There is a joke that gets passed around between my friends and fellow music makers that usually starts with an Instagram or Facebook photo of high-quality synthesizers, sequencers, or other non-guitar instruments and a caption that reads, “guitars are dead.” What inevitably follows is a long and laughable string of comments from the legions of rock lovers who must stand up in defense of the all-powerful six-stringed instrument that has been a mainstay in music for as long as any of us can remember. Let’s face it, guitars aren’t dead, and there are not many easier ways to bring an atmospheric edge and organic energy to a song than to use a guitar. While some great examples of guitar-less bands exist, of course – like Ben Folds Five or Radiohead for half of Kid A – most of the world’s groups have at least one guitarist, or to help bring that energy, they hire guitarists for their live show.
That doesn’t change the fact that a lot of guitar playing has been overdone. My favorite guitarists tend to be the ones bending conventions, yet still using my favorite elements of music: melody, rhythm, expression, and noise. While the electric guitar has been around for more than 60 years, I want to address our modern landscape and share my seven favorite guitar solos from recent history (that means a top guitar solo list sans “Stairway to Heaven”, “Crossroads”, or “Hotel California” folks). Here goes:
Blake Mills – “If I’m Unworthy”
When I first heard Blake Mills, I got sucked in to a few hours of watching YouTube and listening to this fantastic musician. I purchased his album Break Mirrors back then but hadn’t heard his new record until a friend showed me this song. I was immediately blown away by the solo section. This is such a dynamic song and there’s a great blues/Beatles-esque vibe to this great solo.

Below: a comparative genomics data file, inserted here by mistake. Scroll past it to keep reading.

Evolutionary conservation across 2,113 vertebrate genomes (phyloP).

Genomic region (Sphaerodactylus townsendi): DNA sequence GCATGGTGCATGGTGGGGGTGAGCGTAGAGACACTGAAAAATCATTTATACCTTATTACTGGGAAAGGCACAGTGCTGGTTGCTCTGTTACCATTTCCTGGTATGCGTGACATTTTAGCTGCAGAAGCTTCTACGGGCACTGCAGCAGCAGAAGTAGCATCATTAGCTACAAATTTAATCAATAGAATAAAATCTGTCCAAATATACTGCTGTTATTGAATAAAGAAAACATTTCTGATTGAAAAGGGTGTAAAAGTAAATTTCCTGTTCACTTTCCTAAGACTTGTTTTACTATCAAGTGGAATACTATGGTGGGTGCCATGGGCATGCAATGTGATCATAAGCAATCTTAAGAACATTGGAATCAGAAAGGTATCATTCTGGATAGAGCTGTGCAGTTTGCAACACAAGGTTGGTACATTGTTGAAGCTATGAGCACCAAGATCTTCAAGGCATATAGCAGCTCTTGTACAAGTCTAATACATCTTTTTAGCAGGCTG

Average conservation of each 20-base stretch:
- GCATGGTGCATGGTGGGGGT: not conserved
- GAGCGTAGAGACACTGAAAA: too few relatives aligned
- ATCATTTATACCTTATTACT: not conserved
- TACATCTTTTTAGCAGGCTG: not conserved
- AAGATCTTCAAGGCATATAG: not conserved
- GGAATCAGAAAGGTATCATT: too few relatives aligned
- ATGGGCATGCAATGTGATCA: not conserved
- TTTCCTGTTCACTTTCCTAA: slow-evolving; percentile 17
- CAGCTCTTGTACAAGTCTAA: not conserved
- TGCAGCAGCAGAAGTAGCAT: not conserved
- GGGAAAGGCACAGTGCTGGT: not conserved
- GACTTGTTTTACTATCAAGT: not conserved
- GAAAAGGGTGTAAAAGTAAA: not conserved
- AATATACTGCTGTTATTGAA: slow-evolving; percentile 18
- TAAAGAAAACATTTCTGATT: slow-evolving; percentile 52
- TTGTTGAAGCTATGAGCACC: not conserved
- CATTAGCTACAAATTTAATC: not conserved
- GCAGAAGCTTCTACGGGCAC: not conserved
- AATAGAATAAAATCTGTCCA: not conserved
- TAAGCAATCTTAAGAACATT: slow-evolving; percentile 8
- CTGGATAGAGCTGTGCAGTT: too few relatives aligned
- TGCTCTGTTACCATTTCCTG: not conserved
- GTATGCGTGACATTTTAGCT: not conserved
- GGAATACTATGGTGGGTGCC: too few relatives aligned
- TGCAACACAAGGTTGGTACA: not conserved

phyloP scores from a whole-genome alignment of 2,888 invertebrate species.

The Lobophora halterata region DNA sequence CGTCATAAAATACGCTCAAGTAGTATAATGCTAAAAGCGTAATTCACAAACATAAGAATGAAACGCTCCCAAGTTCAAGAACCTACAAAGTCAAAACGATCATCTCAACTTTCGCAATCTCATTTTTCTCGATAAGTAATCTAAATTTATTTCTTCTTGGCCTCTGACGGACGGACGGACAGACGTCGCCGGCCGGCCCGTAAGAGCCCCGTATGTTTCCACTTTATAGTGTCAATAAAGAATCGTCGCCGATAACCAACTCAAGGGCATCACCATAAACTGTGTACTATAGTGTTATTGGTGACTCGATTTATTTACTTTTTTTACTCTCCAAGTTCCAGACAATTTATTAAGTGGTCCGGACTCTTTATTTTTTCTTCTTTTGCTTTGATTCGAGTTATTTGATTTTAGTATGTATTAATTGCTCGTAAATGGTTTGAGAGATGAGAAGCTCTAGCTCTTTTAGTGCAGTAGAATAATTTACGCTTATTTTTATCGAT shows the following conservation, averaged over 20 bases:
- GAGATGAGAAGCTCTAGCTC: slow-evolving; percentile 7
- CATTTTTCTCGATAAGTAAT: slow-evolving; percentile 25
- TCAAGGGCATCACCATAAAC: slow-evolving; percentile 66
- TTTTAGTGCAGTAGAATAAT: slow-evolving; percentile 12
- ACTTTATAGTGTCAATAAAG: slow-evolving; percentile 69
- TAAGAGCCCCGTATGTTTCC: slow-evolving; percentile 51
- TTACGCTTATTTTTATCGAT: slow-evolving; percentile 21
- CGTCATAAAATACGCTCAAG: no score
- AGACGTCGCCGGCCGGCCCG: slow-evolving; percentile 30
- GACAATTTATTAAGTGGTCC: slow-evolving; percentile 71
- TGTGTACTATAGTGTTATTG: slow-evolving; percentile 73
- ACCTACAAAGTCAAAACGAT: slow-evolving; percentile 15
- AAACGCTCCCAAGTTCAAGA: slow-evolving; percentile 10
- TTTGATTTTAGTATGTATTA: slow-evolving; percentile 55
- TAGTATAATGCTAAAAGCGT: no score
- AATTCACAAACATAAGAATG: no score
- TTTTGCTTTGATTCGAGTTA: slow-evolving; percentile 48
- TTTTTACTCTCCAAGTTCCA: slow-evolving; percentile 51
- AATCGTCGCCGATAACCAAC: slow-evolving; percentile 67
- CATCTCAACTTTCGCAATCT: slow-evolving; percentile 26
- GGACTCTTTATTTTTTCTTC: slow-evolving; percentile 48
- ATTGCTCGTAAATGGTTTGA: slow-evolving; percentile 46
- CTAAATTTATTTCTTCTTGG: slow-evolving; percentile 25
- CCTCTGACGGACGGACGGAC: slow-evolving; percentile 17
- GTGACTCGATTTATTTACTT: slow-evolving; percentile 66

St. Vincent – “Cruel”
Annie Clark is a great example of not being married to conventionality. She does an impeccable job of creating great sounds, while utilizing a beautiful melodic sense. This track has a perfect example of her style of solo. Plus, in the music video, she plays this solo while being locked in the trunk of a car—epic.
Wilco – “Side With The Seeds”
Nels Cline was probably the first guitarist who really taught me what it means to build tension in a solo. Great solos always have tension and release, and he is a master at creating those moments. Sky Blue Sky is my favorite Wilco record (hard to say, I know) thanks in part to his playing.
Sego – “20 Years Tall”
Spencer Petersen is one of my favorite guitarists, and he recently started this project that really epitomizes his unique vibe. The type of angular playing I love is all over this stuff, and besides, you know a solo has to be rad when it starts off with this lyric: “guitars!”
The Killers – “When You Were Young”
The Killers always have such a good rock band vibe and I chose this solo to emphasize that sometimes all you need is a few notes to really bring the feeling. Just watch any live version of this song, and you’ll understand why this solo is great.
Bombay Bicycle Club – “Feel”
This is one of my favorite uses of harmony guitar lines in recent music. Maybe not a guitar “solo” per se, but this song has too many rad melodies to not include it. I really love the old sample they use throughout the song as well.
The Black Keys – “Sinister Kid”
I first saw these two at the Austin City Limits Festival just after Attack and Release, and I’ve been a fan ever since. This solo shows a different side of Dan Auerbach’s playing that I find really cool. It’s always good to hear the slide guitar in recent rock music.
It’s a short list, and I’m likely leaving out some excellent work, but each of these musicians have done what I consider to be an excellent job of breathing new life into the guitar solo and proving that the guitar solo is definitely not dead.
Robert Connolly is the lead guitarist and songwriter for Provo, Utah rockers Fictionist, who released their new self-titled album in October 2014 via Red Owl Records. The album is being heralded as “an impressive, assertive, dark and twisty gem.” (Indie-music.com) Check out the music video for their second single “Lock & Key” below and grab a copy of the album right here.
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